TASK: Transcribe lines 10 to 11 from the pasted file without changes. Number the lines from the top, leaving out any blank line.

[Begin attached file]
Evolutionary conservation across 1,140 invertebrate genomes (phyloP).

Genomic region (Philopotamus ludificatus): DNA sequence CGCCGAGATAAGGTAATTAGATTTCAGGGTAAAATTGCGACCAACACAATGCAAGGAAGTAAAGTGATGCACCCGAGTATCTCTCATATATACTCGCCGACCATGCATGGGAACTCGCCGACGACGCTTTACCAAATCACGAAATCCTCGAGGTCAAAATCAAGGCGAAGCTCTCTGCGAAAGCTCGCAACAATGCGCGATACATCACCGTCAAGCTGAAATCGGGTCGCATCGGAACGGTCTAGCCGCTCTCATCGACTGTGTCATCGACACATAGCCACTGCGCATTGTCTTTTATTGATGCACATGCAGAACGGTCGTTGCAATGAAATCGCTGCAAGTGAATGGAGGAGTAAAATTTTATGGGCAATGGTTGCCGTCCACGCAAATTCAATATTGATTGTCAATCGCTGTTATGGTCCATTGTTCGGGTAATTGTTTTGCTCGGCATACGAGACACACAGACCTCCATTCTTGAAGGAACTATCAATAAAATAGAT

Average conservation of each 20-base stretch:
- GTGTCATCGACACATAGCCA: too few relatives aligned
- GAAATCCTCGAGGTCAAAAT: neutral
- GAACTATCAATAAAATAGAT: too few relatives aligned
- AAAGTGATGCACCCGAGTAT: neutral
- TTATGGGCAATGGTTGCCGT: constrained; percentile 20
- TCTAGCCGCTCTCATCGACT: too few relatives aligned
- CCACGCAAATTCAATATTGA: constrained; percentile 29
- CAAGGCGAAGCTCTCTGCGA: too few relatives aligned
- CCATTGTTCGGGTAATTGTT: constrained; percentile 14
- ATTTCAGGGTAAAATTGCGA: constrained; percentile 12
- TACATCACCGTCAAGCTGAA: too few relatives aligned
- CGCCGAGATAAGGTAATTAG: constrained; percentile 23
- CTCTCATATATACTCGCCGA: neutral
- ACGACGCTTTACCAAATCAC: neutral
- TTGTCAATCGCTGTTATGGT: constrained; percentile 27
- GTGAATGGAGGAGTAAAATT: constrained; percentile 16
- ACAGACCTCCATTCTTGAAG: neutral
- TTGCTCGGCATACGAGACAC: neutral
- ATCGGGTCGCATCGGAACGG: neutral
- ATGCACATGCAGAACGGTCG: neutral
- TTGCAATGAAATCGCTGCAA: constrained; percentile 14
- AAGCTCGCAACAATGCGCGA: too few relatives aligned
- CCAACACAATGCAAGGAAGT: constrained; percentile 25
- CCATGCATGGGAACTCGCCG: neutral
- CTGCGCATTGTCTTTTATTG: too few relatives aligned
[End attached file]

- CCACGCAAATTCAATATTGA: constrained; percentile 29
- CAAGGCGAAGCTCTCTGCGA: too few relatives aligned